The United Nations Security Council is urging all parties in Syria to ”immediately and comprehensively” adhere to the terms of its peace plan after two suicide car bombings killed at least 55 people in the capital Damascus.
The blasts went off near a military intelligence building on Thursday morning. The government and opposition forces blame each other for the attack, which the Security Council condemned as a terrorist attack.
There’s also increasing concern that jihadi fighters linked to al-Qaida may be behind the recent attacks.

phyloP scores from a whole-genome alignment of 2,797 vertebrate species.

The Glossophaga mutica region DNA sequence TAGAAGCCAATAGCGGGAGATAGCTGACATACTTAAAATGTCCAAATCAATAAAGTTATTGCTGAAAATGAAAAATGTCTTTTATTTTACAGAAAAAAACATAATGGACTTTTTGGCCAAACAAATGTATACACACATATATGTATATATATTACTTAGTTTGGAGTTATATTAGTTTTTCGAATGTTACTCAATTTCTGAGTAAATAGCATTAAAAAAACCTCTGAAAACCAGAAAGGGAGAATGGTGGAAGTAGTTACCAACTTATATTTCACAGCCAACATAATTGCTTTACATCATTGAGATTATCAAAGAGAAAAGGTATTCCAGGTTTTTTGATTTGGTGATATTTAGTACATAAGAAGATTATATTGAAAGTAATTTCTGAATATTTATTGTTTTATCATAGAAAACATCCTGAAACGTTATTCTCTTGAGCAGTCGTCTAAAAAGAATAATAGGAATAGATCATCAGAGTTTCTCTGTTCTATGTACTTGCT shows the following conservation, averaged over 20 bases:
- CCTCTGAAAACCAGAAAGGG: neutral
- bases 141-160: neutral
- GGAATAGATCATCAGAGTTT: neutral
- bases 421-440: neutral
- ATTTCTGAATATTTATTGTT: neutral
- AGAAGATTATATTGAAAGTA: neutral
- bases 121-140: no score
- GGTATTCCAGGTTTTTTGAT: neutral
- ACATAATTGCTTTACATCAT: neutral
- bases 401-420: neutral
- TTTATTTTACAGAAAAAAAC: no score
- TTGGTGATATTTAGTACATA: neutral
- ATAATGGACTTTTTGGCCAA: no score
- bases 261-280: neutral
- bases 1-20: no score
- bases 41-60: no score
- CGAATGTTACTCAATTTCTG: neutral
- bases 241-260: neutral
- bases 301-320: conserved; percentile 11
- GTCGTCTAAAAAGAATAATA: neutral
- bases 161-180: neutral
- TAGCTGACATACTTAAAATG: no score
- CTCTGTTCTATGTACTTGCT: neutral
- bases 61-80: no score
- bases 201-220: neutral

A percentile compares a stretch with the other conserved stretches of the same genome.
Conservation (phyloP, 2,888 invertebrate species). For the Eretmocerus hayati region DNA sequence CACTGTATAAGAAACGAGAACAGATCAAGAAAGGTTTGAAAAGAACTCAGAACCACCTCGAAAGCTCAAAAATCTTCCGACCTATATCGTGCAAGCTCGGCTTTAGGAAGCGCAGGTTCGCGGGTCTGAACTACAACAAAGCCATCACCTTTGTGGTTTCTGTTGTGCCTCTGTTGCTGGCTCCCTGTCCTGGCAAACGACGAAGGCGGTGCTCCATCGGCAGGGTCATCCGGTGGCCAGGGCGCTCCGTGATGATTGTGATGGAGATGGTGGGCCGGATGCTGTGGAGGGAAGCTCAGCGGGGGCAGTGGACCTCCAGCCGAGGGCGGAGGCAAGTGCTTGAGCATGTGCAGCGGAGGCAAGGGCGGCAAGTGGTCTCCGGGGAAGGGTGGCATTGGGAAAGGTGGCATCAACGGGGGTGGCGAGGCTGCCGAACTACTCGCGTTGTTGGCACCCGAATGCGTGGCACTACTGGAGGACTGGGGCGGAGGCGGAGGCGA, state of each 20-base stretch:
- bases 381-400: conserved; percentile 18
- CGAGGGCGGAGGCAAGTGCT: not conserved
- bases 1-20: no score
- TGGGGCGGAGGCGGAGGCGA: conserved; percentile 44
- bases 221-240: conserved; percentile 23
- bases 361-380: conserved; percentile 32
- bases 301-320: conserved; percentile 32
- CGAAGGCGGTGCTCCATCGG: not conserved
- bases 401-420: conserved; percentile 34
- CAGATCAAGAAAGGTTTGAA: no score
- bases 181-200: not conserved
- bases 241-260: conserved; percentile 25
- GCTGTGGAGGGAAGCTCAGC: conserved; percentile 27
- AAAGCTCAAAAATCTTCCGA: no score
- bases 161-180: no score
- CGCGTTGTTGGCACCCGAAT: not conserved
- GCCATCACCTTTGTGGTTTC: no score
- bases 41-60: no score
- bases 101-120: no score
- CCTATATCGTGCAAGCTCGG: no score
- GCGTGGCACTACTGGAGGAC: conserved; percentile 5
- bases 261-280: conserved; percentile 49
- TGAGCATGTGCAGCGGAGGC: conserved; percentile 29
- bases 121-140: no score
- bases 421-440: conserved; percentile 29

According to the BBC’s Lyse Doucet, there are always two narratives in Syria.
“We have spoken to angry people, who blame Saudi Arabia, Qatar and Turkey, which are all countries that have come out in support of the Syrian opposition,” Doucet told Here & Now’s Robin Young.
“Grieving families cursed the opposition. The opposition alleges as always that this was the cynical work of the government itself to try to discredit the opposition,” Doucet said.
Jeremy Hobson joins Robin Young as co-host of Here & Now in its new 2-hour format, from WBUR and NPR.
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